“You can’t lead the people if you don’t love the people. You can’t save the people if you don’t serve the people.” – Dr. Cornel West, philosopher, political activist, and social critic.
“Conflict is the gadfly of thought. It stirs us to observation and memory. It instigates to invention. It shocks us out of sheep-like passivity and sets us at noting and contriving.” – John Dewey, Psychologist, from “Human Nature and Conduct: An Introduction to Social Psychology” 1930
I heard the two inspirational quotes above at the Harlem brownstone where Langston Hughes lived, which is now the home of I, Too, Arts Collective, a non-profit organization dedicated to nuturing voices from underrepresented communities. This is where we had our fifth tday of training for Community-Word Project’s Teaching Artist Training & Internship Program (TATIP). After training, I was inspiried by the John Dewey quote’s relationship to social justice and wrote the following:
It gets people out of their own way
Out of their comfort zone
It gets people to see things from a different perspective
Forces them to see their own blind spots
It is an opportunity to remove blockages
It gets people to rethink the why
To rethink why they do what they do
Why they feel the way they do
It challenges them to be better people with more integrity
Many are afraid of conflict.
Conflict isn’t bad.
It is an opportunity to recreate new solutions.
It forces us to connect deeply because it takes us out of our comfort zone.
Social justice has to do with finding solutions for conflict.
Therefore, conflict is the avenue for social justice.
Conflict is an obstacle leading toward freedom.
I, Too, Arts Collective is named after Langston Hughes’s poem, I, Too, which embodies the African-American experience in the 20th century. The Arts Collective hopes to preserve Hughes’s legacy and offers a platform for emerging writers. The organization is fairly new and our TATIP group was lucky enough to attend the first workshop there. Langston Hughes’s piano and typewriter were still in the house, which added to the authenticity of being in the space.
Safe Space = Brave Space: During this TATIP workshop, we did a variety of exercises. First, TATIP instructor Heidi Miller led us in a lesson. We observed the space and discused how our environment influences us and shapes many things. Then, we were asked to think of a question we would ask Langston Hughes. We wrote a line of poetry inspired by the questions we wanted to ask. I wrote, “I fall down…I get back up…I rise.” Next, we had to come up with a word that captures the phrase we wrote. I wrote, “Rise.” We came up with three movements to describe the word and embody them around the room in different speeds. Three of us volunteered to do our movements simultaneously in front of the room alongside someone reciting I, Too to see how the poem shaped our movements. Here is the poem:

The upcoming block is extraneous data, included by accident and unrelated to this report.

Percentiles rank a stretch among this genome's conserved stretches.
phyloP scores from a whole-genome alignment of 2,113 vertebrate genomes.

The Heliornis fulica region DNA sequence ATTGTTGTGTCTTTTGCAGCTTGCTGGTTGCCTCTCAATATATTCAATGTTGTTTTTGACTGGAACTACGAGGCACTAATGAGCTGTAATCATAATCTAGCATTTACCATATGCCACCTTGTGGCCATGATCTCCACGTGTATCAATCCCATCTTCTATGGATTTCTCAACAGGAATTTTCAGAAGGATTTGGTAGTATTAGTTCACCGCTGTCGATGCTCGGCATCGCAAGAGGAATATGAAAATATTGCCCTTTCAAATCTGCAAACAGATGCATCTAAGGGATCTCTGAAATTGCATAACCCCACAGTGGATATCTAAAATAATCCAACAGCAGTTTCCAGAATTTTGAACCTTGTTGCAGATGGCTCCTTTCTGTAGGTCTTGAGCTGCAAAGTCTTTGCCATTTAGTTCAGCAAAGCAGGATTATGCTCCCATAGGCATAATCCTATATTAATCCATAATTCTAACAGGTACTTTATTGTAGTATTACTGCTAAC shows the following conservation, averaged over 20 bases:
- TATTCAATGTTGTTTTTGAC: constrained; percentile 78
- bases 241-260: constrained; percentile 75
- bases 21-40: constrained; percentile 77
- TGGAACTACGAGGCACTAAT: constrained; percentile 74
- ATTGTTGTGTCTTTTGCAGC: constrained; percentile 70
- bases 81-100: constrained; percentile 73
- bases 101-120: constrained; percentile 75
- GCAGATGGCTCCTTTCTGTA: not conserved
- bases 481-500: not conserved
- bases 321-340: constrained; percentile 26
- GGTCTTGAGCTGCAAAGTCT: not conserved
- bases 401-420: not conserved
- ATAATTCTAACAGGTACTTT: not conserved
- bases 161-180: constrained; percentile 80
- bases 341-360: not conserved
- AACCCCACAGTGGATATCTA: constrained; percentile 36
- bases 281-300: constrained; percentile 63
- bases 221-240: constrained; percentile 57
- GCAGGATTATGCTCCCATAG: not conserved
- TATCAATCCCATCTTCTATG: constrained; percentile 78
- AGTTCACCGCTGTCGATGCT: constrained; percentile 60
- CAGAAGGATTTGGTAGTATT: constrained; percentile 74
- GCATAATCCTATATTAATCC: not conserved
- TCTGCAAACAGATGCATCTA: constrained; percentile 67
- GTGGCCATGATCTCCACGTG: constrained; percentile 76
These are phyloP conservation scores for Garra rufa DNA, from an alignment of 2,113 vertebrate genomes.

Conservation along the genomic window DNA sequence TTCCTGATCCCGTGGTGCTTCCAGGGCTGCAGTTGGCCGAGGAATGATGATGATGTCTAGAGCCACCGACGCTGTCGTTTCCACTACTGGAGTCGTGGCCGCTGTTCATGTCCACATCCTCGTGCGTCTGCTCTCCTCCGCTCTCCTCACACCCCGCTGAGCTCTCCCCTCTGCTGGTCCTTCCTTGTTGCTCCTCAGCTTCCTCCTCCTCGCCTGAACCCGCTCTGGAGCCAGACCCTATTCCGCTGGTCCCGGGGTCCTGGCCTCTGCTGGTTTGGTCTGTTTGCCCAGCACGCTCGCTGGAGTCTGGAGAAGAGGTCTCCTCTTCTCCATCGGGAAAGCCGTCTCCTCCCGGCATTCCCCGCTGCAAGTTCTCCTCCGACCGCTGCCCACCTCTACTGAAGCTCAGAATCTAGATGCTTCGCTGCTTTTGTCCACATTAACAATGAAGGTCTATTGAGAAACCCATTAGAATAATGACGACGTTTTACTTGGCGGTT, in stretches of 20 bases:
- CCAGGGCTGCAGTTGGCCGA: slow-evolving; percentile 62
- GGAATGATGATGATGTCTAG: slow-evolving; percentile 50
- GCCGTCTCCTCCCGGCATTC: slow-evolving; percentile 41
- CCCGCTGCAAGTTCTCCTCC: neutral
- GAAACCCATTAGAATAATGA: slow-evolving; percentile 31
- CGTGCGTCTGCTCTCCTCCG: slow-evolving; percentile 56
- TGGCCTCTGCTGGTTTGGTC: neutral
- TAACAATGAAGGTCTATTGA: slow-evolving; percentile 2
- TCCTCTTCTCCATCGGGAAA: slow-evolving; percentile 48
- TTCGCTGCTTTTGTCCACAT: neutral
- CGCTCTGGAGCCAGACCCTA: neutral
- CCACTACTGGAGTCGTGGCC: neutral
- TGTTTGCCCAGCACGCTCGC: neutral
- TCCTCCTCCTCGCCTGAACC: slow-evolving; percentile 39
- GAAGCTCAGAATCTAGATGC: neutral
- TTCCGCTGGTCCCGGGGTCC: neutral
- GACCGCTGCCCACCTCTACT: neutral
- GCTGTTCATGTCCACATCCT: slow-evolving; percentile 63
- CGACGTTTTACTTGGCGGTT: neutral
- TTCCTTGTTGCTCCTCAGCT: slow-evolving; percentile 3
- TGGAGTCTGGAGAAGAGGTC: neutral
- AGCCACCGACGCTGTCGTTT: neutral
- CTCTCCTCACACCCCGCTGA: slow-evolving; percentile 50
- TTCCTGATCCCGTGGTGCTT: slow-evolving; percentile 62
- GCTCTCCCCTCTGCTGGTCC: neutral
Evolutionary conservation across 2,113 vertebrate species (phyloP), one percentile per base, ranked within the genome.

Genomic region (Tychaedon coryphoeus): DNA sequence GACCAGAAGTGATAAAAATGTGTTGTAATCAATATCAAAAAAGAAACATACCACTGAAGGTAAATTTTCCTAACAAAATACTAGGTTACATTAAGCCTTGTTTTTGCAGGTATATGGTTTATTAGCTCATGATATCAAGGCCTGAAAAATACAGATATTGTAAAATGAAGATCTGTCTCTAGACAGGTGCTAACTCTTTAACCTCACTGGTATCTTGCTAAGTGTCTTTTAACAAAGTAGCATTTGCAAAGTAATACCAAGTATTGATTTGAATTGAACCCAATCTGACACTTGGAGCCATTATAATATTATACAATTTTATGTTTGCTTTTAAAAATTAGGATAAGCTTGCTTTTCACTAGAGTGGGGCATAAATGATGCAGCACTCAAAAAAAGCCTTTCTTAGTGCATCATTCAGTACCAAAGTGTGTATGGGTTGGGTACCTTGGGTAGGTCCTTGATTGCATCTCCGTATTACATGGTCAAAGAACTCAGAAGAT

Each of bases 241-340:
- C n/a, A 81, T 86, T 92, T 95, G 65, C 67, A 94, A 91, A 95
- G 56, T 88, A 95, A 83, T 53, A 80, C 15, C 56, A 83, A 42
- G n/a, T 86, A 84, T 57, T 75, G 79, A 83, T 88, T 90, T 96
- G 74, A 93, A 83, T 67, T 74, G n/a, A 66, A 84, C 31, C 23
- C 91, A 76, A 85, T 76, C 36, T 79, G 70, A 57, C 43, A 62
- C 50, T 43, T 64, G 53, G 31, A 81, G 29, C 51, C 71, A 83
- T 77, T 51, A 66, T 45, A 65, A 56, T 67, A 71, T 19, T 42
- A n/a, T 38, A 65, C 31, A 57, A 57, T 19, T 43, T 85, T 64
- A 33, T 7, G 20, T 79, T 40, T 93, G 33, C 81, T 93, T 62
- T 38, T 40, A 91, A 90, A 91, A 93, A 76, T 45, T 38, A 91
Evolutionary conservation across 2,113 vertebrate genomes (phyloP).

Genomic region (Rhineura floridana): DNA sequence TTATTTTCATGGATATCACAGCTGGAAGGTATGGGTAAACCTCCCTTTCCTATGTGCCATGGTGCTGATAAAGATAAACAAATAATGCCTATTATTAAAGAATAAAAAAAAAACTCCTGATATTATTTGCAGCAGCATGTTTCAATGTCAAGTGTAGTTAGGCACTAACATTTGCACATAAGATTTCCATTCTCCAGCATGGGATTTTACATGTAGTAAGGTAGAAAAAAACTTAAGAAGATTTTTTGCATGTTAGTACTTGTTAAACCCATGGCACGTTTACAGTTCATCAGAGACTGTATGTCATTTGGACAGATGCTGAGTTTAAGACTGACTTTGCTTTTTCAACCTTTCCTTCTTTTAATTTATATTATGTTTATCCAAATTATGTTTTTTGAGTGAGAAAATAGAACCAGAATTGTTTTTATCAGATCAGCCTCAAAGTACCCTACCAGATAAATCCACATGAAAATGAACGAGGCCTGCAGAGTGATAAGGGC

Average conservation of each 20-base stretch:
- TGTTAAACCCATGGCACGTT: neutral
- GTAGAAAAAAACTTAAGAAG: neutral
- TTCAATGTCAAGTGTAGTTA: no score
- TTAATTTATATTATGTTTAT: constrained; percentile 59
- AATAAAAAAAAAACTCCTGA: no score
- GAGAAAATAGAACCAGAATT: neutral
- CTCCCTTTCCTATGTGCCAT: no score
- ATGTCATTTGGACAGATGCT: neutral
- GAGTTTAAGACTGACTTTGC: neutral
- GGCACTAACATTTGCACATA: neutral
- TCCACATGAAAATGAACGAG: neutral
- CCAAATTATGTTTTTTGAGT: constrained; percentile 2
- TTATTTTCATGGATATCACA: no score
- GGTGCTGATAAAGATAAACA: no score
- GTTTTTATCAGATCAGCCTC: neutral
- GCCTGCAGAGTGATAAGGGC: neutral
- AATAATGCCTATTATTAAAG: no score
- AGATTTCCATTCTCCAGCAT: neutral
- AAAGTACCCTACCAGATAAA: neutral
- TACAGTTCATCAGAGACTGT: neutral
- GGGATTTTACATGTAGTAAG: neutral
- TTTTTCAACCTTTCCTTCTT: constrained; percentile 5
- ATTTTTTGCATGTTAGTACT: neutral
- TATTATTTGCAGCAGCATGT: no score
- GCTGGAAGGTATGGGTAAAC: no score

I, too, sing America.
I am the darker brother.
They send me to eat in the kitchen
When company comes,
But I laugh,
And eat well,
And grow strong.
I’ll be at the table
When company comes.
Nobody’ll dare Say to me,
“Eat in the kitchen,”
They’ll see how beautiful I am
And be ashamed—
I, too, am America.
Langston Hughes, “I, Too” from Collected Poems. Copyright © 1994 by The Estate of Langston Hughes.
[insert photo of us moving that I sent you]
Later we wrote about our philosophy of education under the umbrella of “Teaching for Social Justice” by answering these questions:
- What is my underlying feeling or thoughts about education?
- Why do I care?
- In what way does this philosophy relate to me being an artist?
Another exercise we did was go around the room and study quotes on the wall, discussing them in groups in terms of teaching for social justice. Here is another quote from this part of the workshop that inspired me:
“Asking good, and then better questions is a work-of-art skill we must develop for a lifetime. Indeed, human nature responds only to the questions we put to it.” –Eric Booth, actor and notable teaching artist, from “The Everyday Work of Art”
The next exercise we did was create a collage inspired by our writing, incorporating who we are as teaching artists, and including a quote from a pile we were given.
The last exercise we did was create short skits based on difficult classroom management scenarios, and how to handle them.
My favorite part of the workshop was when we watched a TED talk called, “Danger of the Single Story,” by Chimimanda Ngozi Adichie, a Nigerian novelist, nonfiction writer, and short story writer. In the TED talk, Adichie discusses the hazardous outcome of novels and stories with one-sided perspectives.
This was my favorite workshop I’ve done with Community-Word Project thus far. It was an honor to be in Langston Hughes’s House discussing such important topics. Check out the amazing I, Too, Arts Collective and get involved to help this stellar non-profit to give back to the community.
-Kate Hess, 2016-17 TATIP Trainee